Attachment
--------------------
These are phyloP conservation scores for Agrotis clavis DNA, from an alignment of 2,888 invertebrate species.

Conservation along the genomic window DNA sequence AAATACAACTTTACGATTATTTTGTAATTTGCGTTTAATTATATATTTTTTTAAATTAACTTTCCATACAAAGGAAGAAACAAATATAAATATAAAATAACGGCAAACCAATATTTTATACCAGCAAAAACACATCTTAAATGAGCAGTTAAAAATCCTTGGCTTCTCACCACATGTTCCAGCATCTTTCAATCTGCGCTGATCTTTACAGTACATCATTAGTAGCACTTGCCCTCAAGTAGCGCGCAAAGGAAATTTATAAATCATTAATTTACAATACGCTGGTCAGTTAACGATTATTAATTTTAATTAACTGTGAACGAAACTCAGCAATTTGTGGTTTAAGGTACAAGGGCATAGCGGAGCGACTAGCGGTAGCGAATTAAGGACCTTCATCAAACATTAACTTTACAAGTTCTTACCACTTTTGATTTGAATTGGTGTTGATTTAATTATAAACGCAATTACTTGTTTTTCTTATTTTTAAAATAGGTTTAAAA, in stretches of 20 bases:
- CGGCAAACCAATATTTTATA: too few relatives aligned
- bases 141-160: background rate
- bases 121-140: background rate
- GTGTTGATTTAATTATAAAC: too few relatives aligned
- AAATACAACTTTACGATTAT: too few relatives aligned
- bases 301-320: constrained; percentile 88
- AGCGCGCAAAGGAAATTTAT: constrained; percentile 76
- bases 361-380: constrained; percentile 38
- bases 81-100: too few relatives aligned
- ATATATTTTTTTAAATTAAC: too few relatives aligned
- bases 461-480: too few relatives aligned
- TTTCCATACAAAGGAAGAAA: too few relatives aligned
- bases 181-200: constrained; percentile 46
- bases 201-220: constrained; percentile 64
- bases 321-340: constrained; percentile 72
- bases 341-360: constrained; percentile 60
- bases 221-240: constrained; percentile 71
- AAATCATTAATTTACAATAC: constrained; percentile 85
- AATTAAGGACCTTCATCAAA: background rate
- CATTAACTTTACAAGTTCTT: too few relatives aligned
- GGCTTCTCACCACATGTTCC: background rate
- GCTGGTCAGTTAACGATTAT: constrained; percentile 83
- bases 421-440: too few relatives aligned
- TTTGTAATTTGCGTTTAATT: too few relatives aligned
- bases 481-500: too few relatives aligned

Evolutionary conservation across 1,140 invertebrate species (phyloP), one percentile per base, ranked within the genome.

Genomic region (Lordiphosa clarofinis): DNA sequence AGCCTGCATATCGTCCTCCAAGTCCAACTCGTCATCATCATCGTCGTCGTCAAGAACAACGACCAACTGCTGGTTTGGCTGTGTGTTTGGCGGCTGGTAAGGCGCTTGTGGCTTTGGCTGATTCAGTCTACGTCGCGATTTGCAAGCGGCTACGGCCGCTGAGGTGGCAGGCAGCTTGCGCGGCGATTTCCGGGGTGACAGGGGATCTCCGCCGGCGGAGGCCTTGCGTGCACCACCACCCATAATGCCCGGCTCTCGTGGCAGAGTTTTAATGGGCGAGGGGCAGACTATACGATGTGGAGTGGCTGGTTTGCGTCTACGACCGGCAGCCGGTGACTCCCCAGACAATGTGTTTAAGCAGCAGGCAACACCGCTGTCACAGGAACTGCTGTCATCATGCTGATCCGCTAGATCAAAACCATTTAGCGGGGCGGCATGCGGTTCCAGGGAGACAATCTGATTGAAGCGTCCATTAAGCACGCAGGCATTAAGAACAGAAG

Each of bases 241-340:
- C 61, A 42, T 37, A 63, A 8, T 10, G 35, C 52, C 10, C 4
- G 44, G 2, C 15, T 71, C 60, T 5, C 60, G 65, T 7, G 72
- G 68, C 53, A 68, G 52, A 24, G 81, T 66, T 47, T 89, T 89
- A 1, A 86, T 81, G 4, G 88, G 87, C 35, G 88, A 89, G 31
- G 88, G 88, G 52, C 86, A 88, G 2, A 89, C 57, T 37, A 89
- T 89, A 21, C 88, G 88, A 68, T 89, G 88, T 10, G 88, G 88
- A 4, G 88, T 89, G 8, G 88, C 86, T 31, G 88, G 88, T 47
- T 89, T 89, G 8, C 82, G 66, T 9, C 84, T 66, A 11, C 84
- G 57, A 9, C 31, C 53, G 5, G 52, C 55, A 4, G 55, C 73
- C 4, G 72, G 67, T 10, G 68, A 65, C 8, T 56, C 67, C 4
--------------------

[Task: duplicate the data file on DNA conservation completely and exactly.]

These are phyloP conservation scores for Agrotis clavis DNA, from an alignment of 2,888 invertebrate species.

Conservation along the genomic window DNA sequence AAATACAACTTTACGATTATTTTGTAATTTGCGTTTAATTATATATTTTTTTAAATTAACTTTCCATACAAAGGAAGAAACAAATATAAATATAAAATAACGGCAAACCAATATTTTATACCAGCAAAAACACATCTTAAATGAGCAGTTAAAAATCCTTGGCTTCTCACCACATGTTCCAGCATCTTTCAATCTGCGCTGATCTTTACAGTACATCATTAGTAGCACTTGCCCTCAAGTAGCGCGCAAAGGAAATTTATAAATCATTAATTTACAATACGCTGGTCAGTTAACGATTATTAATTTTAATTAACTGTGAACGAAACTCAGCAATTTGTGGTTTAAGGTACAAGGGCATAGCGGAGCGACTAGCGGTAGCGAATTAAGGACCTTCATCAAACATTAACTTTACAAGTTCTTACCACTTTTGATTTGAATTGGTGTTGATTTAATTATAAACGCAATTACTTGTTTTTCTTATTTTTAAAATAGGTTTAAAA, in stretches of 20 bases:
- CGGCAAACCAATATTTTATA: too few relatives aligned
- bases 141-160: background rate
- bases 121-140: background rate
- GTGTTGATTTAATTATAAAC: too few relatives aligned
- AAATACAACTTTACGATTAT: too few relatives aligned
- bases 301-320: constrained; percentile 88
- AGCGCGCAAAGGAAATTTAT: constrained; percentile 76
- bases 361-380: constrained; percentile 38
- bases 81-100: too few relatives aligned
- ATATATTTTTTTAAATTAAC: too few relatives aligned
- bases 461-480: too few relatives aligned
- TTTCCATACAAAGGAAGAAA: too few relatives aligned
- bases 181-200: constrained; percentile 46
- bases 201-220: constrained; percentile 64
- bases 321-340: constrained; percentile 72
- bases 341-360: constrained; percentile 60
- bases 221-240: constrained; percentile 71
- AAATCATTAATTTACAATAC: constrained; percentile 85
- AATTAAGGACCTTCATCAAA: background rate
- CATTAACTTTACAAGTTCTT: too few relatives aligned
- GGCTTCTCACCACATGTTCC: background rate
- GCTGGTCAGTTAACGATTAT: constrained; percentile 83
- bases 421-440: too few relatives aligned
- TTTGTAATTTGCGTTTAATT: too few relatives aligned
- bases 481-500: too few relatives aligned

Evolutionary conservation across 1,140 invertebrate species (phyloP), one percentile per base, ranked within the genome.

Genomic region (Lordiphosa clarofinis): DNA sequence AGCCTGCATATCGTCCTCCAAGTCCAACTCGTCATCATCATCGTCGTCGTCAAGAACAACGACCAACTGCTGGTTTGGCTGTGTGTTTGGCGGCTGGTAAGGCGCTTGTGGCTTTGGCTGATTCAGTCTACGTCGCGATTTGCAAGCGGCTACGGCCGCTGAGGTGGCAGGCAGCTTGCGCGGCGATTTCCGGGGTGACAGGGGATCTCCGCCGGCGGAGGCCTTGCGTGCACCACCACCCATAATGCCCGGCTCTCGTGGCAGAGTTTTAATGGGCGAGGGGCAGACTATACGATGTGGAGTGGCTGGTTTGCGTCTACGACCGGCAGCCGGTGACTCCCCAGACAATGTGTTTAAGCAGCAGGCAACACCGCTGTCACAGGAACTGCTGTCATCATGCTGATCCGCTAGATCAAAACCATTTAGCGGGGCGGCATGCGGTTCCAGGGAGACAATCTGATTGAAGCGTCCATTAAGCACGCAGGCATTAAGAACAGAAG

Each of bases 241-340:
- C 61, A 42, T 37, A 63, A 8, T 10, G 35, C 52, C 10, C 4
- G 44, G 2, C 15, T 71, C 60, T 5, C 60, G 65, T 7, G 72
- G 68, C 53, A 68, G 52, A 24, G 81, T 66, T 47, T 89, T 89
- A 1, A 86, T 81, G 4, G 88, G 87, C 35, G 88, A 89, G 31
- G 88, G 88, G 52, C 86, A 88, G 2, A 89, C 57, T 37, A 89
- T 89, A 21, C 88, G 88, A 68, T 89, G 88, T 10, G 88, G 88
- A 4, G 88, T 89, G 8, G 88, C 86, T 31, G 88, G 88, T 47
- T 89, T 89, G 8, C 82, G 66, T 9, C 84, T 66, A 11, C 84
- G 57, A 9, C 31, C 53, G 5, G 52, C 55, A 4, G 55, C 73
- C 4, G 72, G 67, T 10, G 68, A 65, C 8, T 56, C 67, C 4